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Choosing NDC
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Choosing NDC

With enrollment at Notre Dame College at a record high, the College has shed its reputation as the best kept secret in Greater Cleveland. Students have not only heard of Notre Dame, many of them know someone who has attended or is attending the College. Students are coming to Notre Dame College because the College is ever transforming to meet the needs of today’s college-bound traditional and adult students. In this article three students share why they chose Notre Dame College.
 
Charrise Jackson is a first year psychology major from East Northport, New York. When Charrise started her college search, she had two criteria that the college or university had to meet. The first was that the campus had to be a small, close-knit community and the second was that the institution had to value religion. “The College shares my belief in the value of hard work and a strong sense of faith,” said Charrise.
 
Dan Symons is also a first year student. He is an information systems major who graduated from Lawrence School in Broadview Heights, Ohio last year. When Dan started his college search he knew that he wanted a school with a small student/teacher ratio where he would not be known as a number. Notre Dame College was the third school that he visited and he felt at home when he walked in. His admissions counselor, Beth Ford ‘00, “was awesome and very personable.” Everyone Dan met wanted to get to know him and he found that his professors are here because their love of of teaching .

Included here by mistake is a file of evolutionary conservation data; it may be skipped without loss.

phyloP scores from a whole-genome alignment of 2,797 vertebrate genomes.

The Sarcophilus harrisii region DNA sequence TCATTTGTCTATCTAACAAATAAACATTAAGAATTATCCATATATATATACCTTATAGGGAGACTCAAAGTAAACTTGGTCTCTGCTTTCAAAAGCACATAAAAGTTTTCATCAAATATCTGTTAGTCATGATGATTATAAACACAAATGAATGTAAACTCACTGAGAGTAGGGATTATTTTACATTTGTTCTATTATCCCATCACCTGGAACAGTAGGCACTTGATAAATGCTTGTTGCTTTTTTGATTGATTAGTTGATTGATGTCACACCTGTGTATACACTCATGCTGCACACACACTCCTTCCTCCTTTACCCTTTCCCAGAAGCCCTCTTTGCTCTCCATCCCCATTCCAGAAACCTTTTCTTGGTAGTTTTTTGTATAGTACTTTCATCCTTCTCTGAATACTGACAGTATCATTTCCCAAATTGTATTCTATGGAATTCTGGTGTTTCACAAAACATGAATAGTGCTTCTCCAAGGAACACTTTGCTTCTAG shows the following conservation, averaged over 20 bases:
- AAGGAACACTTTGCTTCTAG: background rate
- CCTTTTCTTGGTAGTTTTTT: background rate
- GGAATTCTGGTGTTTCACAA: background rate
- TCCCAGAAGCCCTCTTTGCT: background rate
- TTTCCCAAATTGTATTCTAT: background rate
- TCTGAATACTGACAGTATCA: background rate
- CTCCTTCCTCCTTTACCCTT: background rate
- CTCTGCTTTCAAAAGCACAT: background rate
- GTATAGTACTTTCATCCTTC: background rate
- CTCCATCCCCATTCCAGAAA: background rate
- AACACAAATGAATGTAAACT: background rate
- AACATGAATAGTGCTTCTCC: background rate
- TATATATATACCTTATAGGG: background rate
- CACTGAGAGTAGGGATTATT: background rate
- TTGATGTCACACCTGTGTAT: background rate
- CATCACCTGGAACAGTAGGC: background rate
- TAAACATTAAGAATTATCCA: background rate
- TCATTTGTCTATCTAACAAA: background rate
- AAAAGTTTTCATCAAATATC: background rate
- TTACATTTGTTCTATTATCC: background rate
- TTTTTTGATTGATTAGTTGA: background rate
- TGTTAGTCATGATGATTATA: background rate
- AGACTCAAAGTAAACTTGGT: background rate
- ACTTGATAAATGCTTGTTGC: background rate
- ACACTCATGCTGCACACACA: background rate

Kristen Jones is a first year adult business student who attends the WECO program. Before attending Notre Dame College, Kristen was enrolled in an online program that she “didn’t get much out of because it was too condensed.” During Kristen’s college search process she looked at other accelerated programs, but chose Notre Dame because the courses fit her schedule and she could meet her goal of obtaining a bachelor degree sooner. According to Kristen, the deal was sealed when she ran into Jeanne Christian, director of the Dwyer Learning Center. Jeanne was sincerely excited that Kristen made a decision to return to college and finish her degree.

When the College first became coeducational, there were those who thought the institution would not be the same. As you can see from these stories, the College has remained “a Catholic institution in the tradition of the Sisters of Notre Dame, [that] educates a diverse population of students in the liberal arts for personal, professional, and global responsibility.”

Jameka Eaton Windham ’99 is the assistant director of admissions at Notre Dame College.